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How to send ETH from a web3 app to a smart contract


Sending ETH from a user's account to a smart contract is one of the most commong things you'll have to deal with when creating web 3 apps so in this article I'm going to explain how to do it.

In summary, to send ETH to a smart contract you need:

  • A smart contract with a payable function
  • A web app to interact with the contract
  • A wallet with some ETH to send 🤑

Smart contract that receives ETH

In order for a smart contract function to be able to receive ETH, we need to use the identify that function as payable. Payable functions can receive an additional object parameter in which we can include multiple parameters like value, gasPrice, gasLimit and other transaction related options.

The example below is a contract with a payable function named playGame which receives as a number as a parameter.

pragma solidity ^0.8.4;

contract GameContract {

  uint256 secretNumber = 33;

  uint256 ticketPrice = 0.01 ether;

  function playGame(uint256 _number) public payable returns ( boolean memory){

        console.log("Current balance is ", address(this).balance);

        // Validate value received is at least the ticket price
        require(msg.value >= ticketPrice, "Minimum value is 0.01 ETH!");

        // if number sent is correct, send money and reset number
        if (_number == secretNumber) {
          // Winner
          // send 80% of contract's balance to the player
          (bool success, ) = (msg.sender).call{
                value: (address(this).balance * 80) / 100

            console.log("Balance after win is ", address(this).balance);

            return true;
        // User lost
        // received ETH is added to the contract balance
        console.log("Updated balance is ", address(this).balance);

        return false;

This is a very basic game in which, if the user guess the secret number, he'll receive 80% of the ETH accumulated in the contract. If the player fails to guess the number, the ETH received is added to the contract's balance.

Sending ETH from a web app

From the web application point of view, I'll use Ethers.js to interact with the contract. Using Ethers, we can include an additional parameter when calling the smart contract function. This additional parameter contains transaction overrides and can contain value or gasPrice.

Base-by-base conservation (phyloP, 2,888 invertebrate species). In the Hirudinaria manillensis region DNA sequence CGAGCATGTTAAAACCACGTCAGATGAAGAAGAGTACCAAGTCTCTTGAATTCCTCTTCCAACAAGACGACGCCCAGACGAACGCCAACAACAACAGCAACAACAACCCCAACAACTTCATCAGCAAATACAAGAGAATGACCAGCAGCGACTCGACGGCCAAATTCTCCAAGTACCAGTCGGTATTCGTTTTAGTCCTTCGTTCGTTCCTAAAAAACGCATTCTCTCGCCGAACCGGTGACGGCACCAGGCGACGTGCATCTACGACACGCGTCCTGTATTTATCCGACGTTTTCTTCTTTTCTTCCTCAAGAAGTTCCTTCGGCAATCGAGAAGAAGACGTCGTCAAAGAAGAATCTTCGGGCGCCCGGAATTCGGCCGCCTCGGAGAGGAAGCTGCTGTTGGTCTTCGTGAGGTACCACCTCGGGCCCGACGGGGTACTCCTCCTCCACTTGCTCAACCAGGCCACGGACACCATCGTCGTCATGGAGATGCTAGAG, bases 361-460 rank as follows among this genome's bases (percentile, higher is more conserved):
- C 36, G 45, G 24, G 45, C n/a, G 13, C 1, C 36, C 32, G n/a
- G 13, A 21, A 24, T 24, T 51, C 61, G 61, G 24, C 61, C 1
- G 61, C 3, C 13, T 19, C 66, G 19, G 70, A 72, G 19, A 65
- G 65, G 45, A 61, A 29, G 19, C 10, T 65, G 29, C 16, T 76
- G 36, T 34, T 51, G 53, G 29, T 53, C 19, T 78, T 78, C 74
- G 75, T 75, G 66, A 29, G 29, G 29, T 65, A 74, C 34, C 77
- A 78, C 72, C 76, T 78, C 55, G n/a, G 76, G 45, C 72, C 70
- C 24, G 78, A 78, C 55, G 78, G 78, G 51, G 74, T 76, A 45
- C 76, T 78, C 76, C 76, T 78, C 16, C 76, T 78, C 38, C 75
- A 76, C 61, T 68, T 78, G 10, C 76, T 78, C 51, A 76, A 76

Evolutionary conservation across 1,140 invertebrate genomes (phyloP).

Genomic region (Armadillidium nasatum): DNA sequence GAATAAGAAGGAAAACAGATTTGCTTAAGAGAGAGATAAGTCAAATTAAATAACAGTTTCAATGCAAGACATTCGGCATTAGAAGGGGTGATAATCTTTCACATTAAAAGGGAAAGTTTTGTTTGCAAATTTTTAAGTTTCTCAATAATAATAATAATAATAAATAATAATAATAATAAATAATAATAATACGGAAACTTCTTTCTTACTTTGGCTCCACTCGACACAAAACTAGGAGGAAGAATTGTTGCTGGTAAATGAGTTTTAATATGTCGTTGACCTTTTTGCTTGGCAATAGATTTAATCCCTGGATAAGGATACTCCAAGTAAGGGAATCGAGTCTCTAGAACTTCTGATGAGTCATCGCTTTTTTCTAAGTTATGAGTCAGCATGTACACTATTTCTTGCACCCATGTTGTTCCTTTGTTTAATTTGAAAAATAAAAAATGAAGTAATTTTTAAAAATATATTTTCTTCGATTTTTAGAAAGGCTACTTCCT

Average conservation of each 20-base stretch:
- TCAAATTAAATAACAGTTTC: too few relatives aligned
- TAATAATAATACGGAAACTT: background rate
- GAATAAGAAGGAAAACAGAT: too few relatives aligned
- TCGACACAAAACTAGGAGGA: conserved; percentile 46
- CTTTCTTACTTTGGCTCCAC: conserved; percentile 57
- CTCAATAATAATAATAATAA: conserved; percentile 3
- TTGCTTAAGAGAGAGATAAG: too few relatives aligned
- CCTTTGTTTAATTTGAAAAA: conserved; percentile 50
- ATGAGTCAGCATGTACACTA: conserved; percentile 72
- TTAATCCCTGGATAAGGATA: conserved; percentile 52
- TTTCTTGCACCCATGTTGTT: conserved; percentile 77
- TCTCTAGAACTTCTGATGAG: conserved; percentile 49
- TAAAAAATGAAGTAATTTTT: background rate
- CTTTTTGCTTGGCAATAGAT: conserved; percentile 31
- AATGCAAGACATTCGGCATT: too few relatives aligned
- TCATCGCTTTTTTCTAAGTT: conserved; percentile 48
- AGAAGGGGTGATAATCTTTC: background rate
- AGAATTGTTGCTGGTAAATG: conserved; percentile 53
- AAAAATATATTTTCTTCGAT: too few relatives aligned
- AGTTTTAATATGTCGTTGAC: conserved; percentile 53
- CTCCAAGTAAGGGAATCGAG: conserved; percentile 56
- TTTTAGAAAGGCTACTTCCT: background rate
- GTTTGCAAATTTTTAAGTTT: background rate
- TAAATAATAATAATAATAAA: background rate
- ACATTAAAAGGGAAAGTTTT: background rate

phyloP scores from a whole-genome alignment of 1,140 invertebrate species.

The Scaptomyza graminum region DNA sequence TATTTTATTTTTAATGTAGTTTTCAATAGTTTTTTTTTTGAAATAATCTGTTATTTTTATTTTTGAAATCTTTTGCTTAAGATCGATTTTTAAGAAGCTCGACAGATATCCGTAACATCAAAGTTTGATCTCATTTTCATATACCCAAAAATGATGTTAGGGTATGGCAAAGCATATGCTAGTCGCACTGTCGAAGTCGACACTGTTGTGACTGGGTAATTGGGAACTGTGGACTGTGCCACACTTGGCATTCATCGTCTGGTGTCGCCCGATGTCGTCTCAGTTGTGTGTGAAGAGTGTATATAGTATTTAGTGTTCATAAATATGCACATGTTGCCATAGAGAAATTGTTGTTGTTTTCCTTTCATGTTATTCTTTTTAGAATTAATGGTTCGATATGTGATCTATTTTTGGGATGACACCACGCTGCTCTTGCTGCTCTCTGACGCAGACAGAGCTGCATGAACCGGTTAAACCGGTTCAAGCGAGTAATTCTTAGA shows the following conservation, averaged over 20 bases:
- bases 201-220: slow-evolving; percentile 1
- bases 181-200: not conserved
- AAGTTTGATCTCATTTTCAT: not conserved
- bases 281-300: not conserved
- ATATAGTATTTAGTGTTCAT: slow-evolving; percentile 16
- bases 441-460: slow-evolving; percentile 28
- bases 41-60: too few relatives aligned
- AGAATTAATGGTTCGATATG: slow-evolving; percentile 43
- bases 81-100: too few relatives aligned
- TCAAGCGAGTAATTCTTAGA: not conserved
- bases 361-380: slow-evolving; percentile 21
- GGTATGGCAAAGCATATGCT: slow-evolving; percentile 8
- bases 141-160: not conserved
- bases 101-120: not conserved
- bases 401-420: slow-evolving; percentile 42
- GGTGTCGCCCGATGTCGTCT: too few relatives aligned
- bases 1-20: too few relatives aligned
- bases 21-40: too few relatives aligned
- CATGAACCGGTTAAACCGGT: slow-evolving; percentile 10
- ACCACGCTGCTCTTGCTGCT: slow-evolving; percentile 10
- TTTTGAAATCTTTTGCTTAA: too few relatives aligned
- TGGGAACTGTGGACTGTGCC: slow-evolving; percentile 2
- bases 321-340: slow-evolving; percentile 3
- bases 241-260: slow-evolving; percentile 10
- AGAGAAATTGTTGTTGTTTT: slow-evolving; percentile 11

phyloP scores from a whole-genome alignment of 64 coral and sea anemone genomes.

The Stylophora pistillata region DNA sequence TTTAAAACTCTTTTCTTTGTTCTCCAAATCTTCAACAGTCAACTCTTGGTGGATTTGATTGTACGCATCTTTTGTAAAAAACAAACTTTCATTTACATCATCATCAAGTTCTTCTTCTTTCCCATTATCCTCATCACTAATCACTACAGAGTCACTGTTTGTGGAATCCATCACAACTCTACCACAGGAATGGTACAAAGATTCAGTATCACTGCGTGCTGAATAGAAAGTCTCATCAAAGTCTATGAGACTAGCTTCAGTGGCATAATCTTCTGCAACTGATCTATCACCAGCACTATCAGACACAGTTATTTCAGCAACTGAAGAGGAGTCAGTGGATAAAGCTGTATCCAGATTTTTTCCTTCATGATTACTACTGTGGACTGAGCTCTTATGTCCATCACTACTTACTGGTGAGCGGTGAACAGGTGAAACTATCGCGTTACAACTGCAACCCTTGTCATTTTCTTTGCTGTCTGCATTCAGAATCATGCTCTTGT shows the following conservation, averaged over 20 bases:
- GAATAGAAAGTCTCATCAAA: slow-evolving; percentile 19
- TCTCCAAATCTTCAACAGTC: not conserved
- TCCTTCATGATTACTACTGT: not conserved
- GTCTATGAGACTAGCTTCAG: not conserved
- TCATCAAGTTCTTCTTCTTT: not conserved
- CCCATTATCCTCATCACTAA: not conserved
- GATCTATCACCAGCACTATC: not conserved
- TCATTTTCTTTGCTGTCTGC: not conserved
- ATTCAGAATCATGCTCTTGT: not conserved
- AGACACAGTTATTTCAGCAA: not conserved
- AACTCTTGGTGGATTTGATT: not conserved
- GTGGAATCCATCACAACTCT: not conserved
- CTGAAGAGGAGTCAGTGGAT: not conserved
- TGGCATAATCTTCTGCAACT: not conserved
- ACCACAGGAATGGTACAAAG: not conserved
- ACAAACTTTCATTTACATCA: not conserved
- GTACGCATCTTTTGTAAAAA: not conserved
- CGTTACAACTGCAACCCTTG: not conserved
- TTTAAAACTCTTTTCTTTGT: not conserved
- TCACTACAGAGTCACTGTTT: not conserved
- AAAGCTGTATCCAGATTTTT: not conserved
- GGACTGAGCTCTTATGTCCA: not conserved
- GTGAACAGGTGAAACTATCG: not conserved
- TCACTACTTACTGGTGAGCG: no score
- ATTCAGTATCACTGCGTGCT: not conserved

import { Contract, ethers } from 'ethers';
import GameContract from '@/artifacts/solidity/contracts/GameContract.sol/GameContract.json';

const provider = new ethers.providers.Web3Provider(window.ethereum);

const signer = provider.getSigner();

// address of the smart contract
const contractAddress = '0x4ed7c70C26B79c776995fC64377f0d4aB3B0e222';

// as the operation we're going to do is a transaction,
// we pass the signer instead of the provider
const contract = new ethers.Contract(contractAddress, GameContract.abi, signer);

// guessed number hardcoded here for this example
const guessNumber = 3;

try {
  const txOverrides = {
    // same as ticketPrice in the smart contract
    value: ethers.utils.parseEther('0.01'),
  // call smart contract function passing the number and the overrides including the ETH value
  const transaction = await contract.playGame(guessNumber, txOverrides);

  console.log('transaction :>> ', transaction);
  // wait for the transaction to actually settle in the blockchain
  await transaction.wait();
} catch (err) {

Apart from the contract address (you can find how to deploy smart contracts in this article), we just need to get a signer to actually sign the transaction, as we'll be sending ETH from the user's wallet.

Notice that, even though the playGame function in our contract only receives a single parameter, I'm also passing the transaction overrides object that includes the ETH value. Once we call this function, the Metamask prompt to sign the transaction will include the amount of ETH that we indicated plus some fees.

Metamask send ETH transaction

You can get some ETH for the Rinkeby test net from the faucets mentioned here


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